Property Law as Labor Control in the Postbellum South

33 Law and History Review 351

Posted: 9 Feb 2013 Last revised: 12 May 2015

See all articles by Brian Sawers

Brian Sawers

Georgetown University Law Center

Date Written: January 11, 2013

Abstract

After the Civil War, state legislatures criminalized trespass, restricted hunting and fishing, and closed the range. Earlier studies cannot agree whether these changes in property law were motivated by racism or inevitably resulted from economic progress. This Article presents a more complete picture of the South and reports evidence that legal change was motivated by labor control. Like other legal change in the postbellum South, planters sought new laws to coerce blacks into working for low wages and under poor conditions.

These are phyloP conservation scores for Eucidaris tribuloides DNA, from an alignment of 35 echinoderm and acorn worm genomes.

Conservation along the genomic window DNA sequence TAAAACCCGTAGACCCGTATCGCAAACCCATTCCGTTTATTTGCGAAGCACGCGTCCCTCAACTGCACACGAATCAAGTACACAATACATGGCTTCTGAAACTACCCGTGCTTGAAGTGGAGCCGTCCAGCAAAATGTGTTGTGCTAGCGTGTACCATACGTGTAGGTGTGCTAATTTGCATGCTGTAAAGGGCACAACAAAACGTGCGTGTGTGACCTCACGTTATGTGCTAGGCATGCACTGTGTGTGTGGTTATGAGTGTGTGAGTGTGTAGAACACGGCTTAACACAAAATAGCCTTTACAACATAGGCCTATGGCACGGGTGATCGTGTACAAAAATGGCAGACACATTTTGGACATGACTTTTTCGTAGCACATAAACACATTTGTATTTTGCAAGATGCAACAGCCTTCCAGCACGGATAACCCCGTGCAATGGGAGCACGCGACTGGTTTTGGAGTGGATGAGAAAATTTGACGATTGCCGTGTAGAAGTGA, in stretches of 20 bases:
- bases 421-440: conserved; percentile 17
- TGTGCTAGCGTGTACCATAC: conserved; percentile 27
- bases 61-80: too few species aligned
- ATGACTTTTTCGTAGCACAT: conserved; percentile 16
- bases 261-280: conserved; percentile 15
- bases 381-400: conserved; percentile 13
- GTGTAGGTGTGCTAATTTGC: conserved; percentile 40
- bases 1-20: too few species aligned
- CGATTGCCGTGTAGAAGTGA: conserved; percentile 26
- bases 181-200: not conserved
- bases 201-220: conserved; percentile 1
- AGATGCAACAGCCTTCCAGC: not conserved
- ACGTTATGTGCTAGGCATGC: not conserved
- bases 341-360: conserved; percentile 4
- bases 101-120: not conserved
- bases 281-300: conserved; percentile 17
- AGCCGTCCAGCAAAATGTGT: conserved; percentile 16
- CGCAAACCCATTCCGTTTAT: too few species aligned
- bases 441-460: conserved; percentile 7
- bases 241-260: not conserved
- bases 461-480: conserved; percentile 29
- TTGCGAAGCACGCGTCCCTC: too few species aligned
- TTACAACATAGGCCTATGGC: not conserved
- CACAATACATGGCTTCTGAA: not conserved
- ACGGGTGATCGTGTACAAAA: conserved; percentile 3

Keywords: Reconstruction, postbellum South, trespass, race, open range

JEL Classification: K11, N41, J15, J43

Suggested Citation

Sawers, Brian, Property Law as Labor Control in the Postbellum South (January 11, 2013). 33 Law and History Review 351, Available at SSRN: https://ssrn.com/abstract=2213968

Brian Sawers (Contact Author)

Georgetown University Law Center ( email )

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